We arrived in Delhi after an uneventful flight and we were picked up and taken to our colonial style hotel called ‘The Colonels Retreat’. We have stayed here before and it’s a comfortable hotel with great food and service.
We went out for a wander round the local shops and market, had lunch and stopped at an interesting building, a Jain temple close to the hotel. It was a huge domed building in a garden with statues of animals in the gardens and an impressive elephant arch.
Inside the building there was the whole cosmos painted on the ceiling with all the stars and planets and Indian deities and gods in arches all around the walls.
It had an impressive echo….it was strange and very beautiful in a way only the Indians can do.
We chilled out for the rest of the day as the next morning we had booked a cycle tour in Old Delhi. It was an early start, the taxi came at 5.45 and we met Tenzin our Tibetan guide who sorted out bikes and gave us a quick run down of the tour. People were sleeping on the streets and shop doorways it’s always shocking to see the poverty in the cities. We set off and the first stop was a Shiva temple.
He gave us a brief history of Old Delhi and we set off dodging workers pulling and carrying unfathomably heavy loads, cows, horses, motorbikes and all manner of things. Smells of food cooking, spices, and decomposing rubbish assaults your nostrils and it was a joy to get to the flower sellers.
The tiny alleyways in old Delhi a warren of activity as the city awakes. Men washing themselves in bowls of water, people with large containers of cows feet they were cleaning for sale, meat from which I have no idea what animal or even which body part it came from around every corner. Hollowed eyed men staring from doorways at 5 cyclists picking their way through the rubbish strewn streets.
Many porters and workers looking for work standing on the roads and many poor people waiting, sat on the street waiting for food handouts. There were doctors giving free surgeries on the street for Ulcers in one line, another treating jaundiced patients in another long line, all for free. Everyone should come and look at this and maybe they would realise how good their own life is…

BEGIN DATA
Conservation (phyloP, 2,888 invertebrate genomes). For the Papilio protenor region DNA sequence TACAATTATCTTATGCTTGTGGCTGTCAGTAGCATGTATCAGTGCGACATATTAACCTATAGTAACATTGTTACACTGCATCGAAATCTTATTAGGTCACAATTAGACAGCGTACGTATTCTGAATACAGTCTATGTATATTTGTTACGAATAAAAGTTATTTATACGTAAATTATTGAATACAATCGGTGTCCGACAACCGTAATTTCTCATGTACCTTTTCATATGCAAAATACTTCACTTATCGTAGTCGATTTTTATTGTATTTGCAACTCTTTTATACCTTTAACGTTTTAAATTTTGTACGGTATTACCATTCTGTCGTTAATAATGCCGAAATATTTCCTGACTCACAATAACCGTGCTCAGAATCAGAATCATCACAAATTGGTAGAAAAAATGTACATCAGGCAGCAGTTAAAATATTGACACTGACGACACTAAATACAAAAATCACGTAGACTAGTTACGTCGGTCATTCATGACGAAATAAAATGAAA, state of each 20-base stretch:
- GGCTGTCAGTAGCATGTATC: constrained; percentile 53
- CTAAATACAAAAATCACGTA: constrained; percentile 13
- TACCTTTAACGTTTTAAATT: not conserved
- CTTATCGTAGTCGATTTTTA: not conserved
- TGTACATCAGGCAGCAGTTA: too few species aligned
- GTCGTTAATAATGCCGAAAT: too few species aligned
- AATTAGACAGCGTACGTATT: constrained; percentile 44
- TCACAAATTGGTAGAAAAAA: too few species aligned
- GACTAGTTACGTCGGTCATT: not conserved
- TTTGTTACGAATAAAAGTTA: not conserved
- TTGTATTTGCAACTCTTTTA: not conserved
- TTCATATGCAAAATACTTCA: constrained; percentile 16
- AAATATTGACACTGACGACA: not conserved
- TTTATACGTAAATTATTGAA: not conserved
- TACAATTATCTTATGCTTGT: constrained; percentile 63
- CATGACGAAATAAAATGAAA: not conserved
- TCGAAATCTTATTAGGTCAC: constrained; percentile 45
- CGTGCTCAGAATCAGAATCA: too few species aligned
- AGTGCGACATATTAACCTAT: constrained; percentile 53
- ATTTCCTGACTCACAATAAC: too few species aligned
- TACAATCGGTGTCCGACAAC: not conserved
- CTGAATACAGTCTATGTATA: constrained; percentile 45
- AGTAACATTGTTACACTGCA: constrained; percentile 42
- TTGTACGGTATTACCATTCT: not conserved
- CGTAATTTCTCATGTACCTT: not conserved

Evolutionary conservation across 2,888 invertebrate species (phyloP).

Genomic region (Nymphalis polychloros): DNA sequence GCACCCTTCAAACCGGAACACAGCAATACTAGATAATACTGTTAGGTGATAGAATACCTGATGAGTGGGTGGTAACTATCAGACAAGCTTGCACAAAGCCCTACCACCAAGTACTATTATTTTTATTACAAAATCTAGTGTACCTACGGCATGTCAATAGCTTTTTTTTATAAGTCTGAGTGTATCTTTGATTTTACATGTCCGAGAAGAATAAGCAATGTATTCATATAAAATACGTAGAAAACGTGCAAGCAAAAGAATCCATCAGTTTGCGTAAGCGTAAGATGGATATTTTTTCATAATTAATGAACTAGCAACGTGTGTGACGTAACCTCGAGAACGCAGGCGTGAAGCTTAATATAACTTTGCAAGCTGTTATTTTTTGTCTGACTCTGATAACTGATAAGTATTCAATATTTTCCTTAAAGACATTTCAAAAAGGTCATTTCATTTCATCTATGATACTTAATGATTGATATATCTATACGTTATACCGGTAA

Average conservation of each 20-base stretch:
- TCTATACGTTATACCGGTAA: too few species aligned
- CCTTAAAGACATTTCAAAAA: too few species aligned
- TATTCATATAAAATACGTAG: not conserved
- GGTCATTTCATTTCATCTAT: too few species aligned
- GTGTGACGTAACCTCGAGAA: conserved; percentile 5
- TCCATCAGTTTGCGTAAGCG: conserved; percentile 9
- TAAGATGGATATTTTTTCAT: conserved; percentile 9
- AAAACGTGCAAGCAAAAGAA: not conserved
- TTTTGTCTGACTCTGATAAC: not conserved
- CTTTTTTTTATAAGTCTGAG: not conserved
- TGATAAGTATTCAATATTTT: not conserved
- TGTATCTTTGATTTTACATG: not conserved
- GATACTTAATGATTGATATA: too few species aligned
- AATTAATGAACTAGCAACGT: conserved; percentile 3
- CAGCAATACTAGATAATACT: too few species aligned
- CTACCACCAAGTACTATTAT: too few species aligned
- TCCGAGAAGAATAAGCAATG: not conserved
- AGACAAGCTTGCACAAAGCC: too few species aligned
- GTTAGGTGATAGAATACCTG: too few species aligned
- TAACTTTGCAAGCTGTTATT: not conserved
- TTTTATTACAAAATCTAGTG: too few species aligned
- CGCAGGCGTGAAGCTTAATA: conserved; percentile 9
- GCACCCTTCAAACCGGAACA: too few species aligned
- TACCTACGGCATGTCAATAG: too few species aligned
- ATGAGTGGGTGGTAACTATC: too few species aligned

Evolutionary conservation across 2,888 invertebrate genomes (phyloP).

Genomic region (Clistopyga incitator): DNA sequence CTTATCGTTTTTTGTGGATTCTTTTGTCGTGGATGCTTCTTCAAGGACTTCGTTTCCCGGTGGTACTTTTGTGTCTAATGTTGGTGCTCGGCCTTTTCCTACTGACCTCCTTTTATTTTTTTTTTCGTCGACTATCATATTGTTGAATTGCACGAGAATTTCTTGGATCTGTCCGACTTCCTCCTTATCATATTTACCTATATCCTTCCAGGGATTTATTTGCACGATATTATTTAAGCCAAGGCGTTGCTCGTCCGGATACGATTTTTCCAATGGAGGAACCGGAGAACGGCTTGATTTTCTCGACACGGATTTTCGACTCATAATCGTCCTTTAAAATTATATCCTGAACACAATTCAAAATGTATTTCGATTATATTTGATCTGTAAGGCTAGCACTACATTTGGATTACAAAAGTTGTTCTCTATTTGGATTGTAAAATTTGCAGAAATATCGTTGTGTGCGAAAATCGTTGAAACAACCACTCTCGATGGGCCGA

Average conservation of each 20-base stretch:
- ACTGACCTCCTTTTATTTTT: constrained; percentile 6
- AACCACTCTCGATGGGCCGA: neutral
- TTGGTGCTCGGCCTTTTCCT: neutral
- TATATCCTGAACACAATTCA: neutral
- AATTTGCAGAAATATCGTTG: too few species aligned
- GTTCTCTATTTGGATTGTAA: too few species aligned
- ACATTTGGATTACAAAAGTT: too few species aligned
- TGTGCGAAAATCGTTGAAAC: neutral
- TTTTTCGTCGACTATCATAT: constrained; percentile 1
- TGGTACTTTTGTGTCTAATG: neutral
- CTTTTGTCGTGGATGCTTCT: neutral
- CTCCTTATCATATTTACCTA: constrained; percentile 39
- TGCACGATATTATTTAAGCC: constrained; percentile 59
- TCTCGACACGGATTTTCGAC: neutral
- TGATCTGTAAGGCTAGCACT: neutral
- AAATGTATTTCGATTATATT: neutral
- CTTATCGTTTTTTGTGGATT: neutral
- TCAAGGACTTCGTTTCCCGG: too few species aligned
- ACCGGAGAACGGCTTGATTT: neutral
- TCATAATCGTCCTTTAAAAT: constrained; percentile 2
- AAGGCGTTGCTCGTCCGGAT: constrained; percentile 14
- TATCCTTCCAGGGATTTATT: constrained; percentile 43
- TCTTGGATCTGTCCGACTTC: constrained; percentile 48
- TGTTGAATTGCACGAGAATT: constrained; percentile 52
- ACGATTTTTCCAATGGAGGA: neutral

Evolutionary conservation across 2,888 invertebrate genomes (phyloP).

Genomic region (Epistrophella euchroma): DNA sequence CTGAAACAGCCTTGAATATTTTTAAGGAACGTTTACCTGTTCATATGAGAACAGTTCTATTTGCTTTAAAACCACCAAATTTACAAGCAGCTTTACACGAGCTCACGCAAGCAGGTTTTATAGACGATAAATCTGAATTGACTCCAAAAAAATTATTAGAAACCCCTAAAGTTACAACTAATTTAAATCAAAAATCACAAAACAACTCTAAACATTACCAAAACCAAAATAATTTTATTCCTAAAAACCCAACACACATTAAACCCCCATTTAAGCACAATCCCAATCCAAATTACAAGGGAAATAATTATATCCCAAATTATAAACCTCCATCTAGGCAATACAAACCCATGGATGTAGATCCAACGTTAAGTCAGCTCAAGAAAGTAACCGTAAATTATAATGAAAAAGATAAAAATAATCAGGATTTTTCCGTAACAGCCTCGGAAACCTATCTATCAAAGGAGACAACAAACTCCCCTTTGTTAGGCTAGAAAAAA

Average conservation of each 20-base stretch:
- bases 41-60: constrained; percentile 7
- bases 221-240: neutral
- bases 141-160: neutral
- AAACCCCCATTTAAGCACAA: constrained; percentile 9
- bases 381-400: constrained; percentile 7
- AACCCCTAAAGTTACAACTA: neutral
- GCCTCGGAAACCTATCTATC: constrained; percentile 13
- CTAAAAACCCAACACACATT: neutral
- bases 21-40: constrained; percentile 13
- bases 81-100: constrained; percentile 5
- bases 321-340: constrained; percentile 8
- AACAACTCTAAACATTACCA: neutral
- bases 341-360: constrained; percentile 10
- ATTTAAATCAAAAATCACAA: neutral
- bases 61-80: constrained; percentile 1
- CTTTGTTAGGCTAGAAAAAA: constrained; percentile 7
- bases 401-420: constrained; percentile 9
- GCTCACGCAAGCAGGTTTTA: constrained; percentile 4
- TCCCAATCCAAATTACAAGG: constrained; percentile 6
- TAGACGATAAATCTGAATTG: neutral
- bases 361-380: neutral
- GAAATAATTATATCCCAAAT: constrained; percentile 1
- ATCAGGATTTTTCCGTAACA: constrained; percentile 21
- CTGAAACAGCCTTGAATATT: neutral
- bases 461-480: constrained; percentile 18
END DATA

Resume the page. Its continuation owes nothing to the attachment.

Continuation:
We visited a havelli which were owned by wealthy, mostly Muslim traders, women had a separate entrance and lived upstairs. There was a stage where they brought in dancing girls for the menfolk for their entertainment and in their heyday were very beautiful ornate buildings. Most of them now have been turned into retail downstairs but you can still see remnants of their former glory.
Chandni Chowk in the centre of old Delhi has a mosque, a Jain temple and a Hindu temple. There are people everywhere even at 6 in the morning.
We had a walk around the spice market where most traders sleep and work in their small shops bundling huge quantities of spices in burlap sacks and sew them closed. Different stalls, different spices. The aromas of all the different spices are pungent, you can almost taste them hanging in the air. Skinny young men heave these sacks on trolleys and must be incredibly strong and earn very little for their hard work.
We were ready for a drink, Masala chai, India’s spicy tea. The best is on the street served in little paper cups it was so good we had 2. They even pulled up a trolley for us to sit on and gave us biscuits.
We then went for breakfast. We had a large puri ( big puffy bread) and a bowl of chick pea and potato curry, they came with more if you finished, I had 2 of everything, delicious.
The final journey through all the tiny streets was entertaining dodging bikes, people, cows, trailers laden with goods to return to our starting point. We jumped on the metro back to our hotel. Loved every minute of it, it’s haunting, interesting and strangely beautiful, an unmissable experience.
The following day we were up early for the train from Delhi to Kathgodam in Uttarakhand and then a 4 hour taxi ride to Binsar wildlife reserve and the Khali Estate to a warm welcome with the red tiki on our foreheads, petals on our hair and a bunch of flowers.
The house and now wildlife reserve was the British commissioners house for the region of Almora built in 1863. Our accommodation is round houses in the garden with a view of the mountains. Now we are excited.